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Photo: Courtesy Lyman Allyn Art Museum, New London, Conn., 1948.68.6
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Tilt-top table

Object number



Maker Unknown


Height: 25 in. (63.5 cm) Diameter, top: 28 in. (71.12 cm)



Current location

Lyman Allyn Art Museum


Probably made in Newport, Rhode Island
(view a map of Rhode Island)


Mahogany and sycamore(?)






John Deshon (1727–1794) and Sarah Deshon (née Starr, 1730/1–1794), New London, Connecticut; by descent to their daughter Mrs. Samuel Wheat (née Sarah Deshon, 1752–unknown), New London, Connecticut; by descent to her daughter Mrs. Archibald Mercer (née Harriet Wheat, 1792–1854), New London, Connecticut; by descent to her son William Mercer (1821–1871), New London, Connecticut; by descent to his son Frederick W. Mercer (1866–1949); by gift to the Lyman Allyn Art Museum, New London, Connecticut, 1948

Associated names

Frederick W. Mercer
John Deshon
Mrs. Samuel Wheat (née Sarah Deshon)
Mrs. Archibald Mercer (née Harriet Wheat)
William Mercer


The circular two-board (one board, probably an old repair) top has a raised, molded edge; its underside steps down slightly just inside the perimeter. Fixed to it with countersunk screws are two cleats (both have five screws, one has an additional, possibly later, screw hole) with rounded ends and quarter-round profiles near the ends and at the transition to their deeper middle portions. A circular brass catch-latch under the top attached with three brass screws locks it to the top of its pedestal in a brass plate. Dowels, integral with the straight side of the triangular pedestal top, fit into the inside faces of the cleats and allow the top to tilt up so that the table can stand in a corner when not in use. The corners of the incurvate-sided pedestal below are fluted half-columns, with turned capitals and bases, and rectangular plinths. One panel consists of a hinged door, opening to five small drawers, whose concave-blocked and kerf-marked fronts meet their slightly shorter, arched-top sides in dovetail joints having finely cut pins with half-pins above and half-pins with rabbets below. The partially incurvate drawer sides are cut from the solid. The flat drawer bottoms, perpendicular to the fronts, are fixed with brads to the front and sides. The concave-blocked drawer dividers fit into grooves in the pedestal walls and match the profile of the stiles integral cockbeading. The edges of the incurvate faces of the pedestal base are molded, the undersides are chamfered. Wrought-iron brackets conceal the joints between the legs and the pedestal base. One bracket is held on with rosehead nails above, the other with screws and rosehead nails. The sides and knees of the cabriole legs have stylized foliage carving; the legs end in stylized claw and ball feet. Examined by P.E. Kane and J.N. Johnson, March 30, 2016; notes compiled by T.B. Lloyd.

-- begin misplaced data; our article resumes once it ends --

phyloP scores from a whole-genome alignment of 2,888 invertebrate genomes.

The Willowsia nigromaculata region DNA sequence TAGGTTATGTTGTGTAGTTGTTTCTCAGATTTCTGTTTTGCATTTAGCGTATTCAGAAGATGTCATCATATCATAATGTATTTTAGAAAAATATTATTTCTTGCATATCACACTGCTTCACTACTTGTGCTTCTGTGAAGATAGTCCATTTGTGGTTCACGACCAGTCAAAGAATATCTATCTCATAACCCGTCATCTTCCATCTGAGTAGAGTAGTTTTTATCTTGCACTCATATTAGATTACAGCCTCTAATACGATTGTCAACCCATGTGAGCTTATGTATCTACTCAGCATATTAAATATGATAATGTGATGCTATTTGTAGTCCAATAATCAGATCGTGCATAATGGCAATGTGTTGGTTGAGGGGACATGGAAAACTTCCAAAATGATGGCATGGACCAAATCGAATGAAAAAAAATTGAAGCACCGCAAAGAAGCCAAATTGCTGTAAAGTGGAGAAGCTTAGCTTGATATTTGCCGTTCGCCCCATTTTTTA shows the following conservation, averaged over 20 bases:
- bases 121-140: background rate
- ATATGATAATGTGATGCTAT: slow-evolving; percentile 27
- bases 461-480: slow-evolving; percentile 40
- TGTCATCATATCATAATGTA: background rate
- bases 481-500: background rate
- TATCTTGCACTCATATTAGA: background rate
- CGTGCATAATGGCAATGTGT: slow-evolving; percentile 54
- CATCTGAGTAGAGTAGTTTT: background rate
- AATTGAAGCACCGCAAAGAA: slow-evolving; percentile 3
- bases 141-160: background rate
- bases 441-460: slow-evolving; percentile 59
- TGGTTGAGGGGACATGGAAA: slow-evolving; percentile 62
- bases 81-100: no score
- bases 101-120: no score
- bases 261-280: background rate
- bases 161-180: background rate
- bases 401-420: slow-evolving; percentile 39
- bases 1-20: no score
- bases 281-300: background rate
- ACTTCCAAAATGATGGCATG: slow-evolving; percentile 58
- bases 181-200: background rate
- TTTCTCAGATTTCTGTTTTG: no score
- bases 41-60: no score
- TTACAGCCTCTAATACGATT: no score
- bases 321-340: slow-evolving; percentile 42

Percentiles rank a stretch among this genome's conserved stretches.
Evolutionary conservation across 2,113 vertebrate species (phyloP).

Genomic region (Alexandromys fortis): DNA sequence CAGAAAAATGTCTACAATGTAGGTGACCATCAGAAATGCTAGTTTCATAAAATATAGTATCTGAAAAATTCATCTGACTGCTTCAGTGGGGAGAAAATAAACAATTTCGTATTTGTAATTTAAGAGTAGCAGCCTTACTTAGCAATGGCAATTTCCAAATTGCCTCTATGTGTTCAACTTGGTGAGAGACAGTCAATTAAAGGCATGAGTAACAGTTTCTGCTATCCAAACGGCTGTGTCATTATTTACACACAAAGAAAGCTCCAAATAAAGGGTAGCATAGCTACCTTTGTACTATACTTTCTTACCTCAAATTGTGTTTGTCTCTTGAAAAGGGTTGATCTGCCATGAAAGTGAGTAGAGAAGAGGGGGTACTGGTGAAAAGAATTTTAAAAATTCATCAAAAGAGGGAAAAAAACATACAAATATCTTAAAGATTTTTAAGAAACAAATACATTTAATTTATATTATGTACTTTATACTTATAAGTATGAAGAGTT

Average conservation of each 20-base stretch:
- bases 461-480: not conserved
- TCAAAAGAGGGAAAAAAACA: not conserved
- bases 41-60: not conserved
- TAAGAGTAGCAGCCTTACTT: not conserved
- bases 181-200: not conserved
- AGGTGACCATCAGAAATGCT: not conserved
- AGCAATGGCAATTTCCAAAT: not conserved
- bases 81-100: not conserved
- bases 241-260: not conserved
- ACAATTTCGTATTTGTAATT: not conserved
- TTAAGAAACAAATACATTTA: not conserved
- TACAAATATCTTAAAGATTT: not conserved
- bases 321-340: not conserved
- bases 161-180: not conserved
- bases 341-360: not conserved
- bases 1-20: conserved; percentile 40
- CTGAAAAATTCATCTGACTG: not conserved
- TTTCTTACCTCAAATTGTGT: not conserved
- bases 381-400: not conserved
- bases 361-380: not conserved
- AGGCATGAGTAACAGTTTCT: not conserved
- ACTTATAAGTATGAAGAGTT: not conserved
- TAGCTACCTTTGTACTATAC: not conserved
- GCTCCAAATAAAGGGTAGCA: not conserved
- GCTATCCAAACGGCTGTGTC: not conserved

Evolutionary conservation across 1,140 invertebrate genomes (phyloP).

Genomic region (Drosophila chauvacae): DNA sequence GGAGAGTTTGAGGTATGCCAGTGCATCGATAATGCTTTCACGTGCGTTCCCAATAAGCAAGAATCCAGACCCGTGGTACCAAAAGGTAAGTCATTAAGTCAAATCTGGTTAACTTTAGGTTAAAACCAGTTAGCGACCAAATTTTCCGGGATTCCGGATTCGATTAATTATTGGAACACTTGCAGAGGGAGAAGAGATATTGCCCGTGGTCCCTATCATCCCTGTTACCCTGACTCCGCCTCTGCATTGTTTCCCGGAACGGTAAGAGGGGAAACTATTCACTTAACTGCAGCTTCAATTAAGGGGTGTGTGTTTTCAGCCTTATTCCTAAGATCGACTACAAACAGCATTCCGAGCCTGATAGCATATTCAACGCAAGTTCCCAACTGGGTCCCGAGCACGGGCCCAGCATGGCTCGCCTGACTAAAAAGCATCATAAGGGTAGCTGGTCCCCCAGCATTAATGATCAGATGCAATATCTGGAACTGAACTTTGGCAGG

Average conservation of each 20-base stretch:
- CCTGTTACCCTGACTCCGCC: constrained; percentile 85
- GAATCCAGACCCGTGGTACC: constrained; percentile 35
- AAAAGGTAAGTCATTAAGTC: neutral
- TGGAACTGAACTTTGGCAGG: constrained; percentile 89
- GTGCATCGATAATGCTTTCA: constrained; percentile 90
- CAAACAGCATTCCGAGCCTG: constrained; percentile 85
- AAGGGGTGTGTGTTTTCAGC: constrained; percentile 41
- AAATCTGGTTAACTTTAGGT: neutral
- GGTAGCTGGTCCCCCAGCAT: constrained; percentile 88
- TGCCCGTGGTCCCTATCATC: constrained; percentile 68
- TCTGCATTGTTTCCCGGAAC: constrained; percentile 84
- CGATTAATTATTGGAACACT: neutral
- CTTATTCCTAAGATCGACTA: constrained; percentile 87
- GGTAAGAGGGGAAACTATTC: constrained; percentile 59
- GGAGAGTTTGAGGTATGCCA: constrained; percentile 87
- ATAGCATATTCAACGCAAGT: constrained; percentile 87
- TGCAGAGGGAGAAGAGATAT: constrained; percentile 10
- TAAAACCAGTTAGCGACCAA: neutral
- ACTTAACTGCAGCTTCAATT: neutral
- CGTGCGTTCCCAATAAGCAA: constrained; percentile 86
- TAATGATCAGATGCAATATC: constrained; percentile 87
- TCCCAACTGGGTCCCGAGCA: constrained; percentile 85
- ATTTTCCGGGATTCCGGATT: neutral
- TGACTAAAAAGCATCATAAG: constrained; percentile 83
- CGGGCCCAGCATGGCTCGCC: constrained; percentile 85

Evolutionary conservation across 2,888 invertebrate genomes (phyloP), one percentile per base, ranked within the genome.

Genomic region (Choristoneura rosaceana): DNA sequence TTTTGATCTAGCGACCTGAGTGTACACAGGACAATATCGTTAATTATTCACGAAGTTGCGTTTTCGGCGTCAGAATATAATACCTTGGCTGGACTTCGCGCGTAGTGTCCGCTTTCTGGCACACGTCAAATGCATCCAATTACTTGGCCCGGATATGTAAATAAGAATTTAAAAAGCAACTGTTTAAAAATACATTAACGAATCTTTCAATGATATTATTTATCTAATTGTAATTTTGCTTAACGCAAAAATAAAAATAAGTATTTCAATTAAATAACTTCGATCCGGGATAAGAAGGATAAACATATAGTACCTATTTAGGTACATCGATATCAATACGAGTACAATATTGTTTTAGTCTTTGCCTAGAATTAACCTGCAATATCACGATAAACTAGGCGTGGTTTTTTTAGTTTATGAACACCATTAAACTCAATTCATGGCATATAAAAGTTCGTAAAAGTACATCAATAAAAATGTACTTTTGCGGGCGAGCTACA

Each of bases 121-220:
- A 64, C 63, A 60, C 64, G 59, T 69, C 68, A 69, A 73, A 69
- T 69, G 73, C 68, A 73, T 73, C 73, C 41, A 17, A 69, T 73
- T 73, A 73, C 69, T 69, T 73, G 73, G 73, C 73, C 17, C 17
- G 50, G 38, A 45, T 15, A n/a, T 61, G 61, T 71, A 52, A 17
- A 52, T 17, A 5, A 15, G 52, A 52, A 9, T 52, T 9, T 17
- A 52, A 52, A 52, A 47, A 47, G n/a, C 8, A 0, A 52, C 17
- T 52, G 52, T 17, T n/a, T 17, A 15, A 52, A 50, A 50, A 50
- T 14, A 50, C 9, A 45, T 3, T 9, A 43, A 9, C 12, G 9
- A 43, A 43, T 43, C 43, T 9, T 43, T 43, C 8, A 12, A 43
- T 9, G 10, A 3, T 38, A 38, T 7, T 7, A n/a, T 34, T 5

See also


Malcolm A. Norton, "The Cabinet Pedestal Table," Antiques 4, no. 4 (November 1923): 224–225, fig. 1.
Patricia E. Kane et al., Art and Industry in Early America: Rhode Island Furniture, 1650–1830, exh. cat. (New Haven, Conn.: Yale University Art Gallery, 2016), 58n22, 327nn1, 4.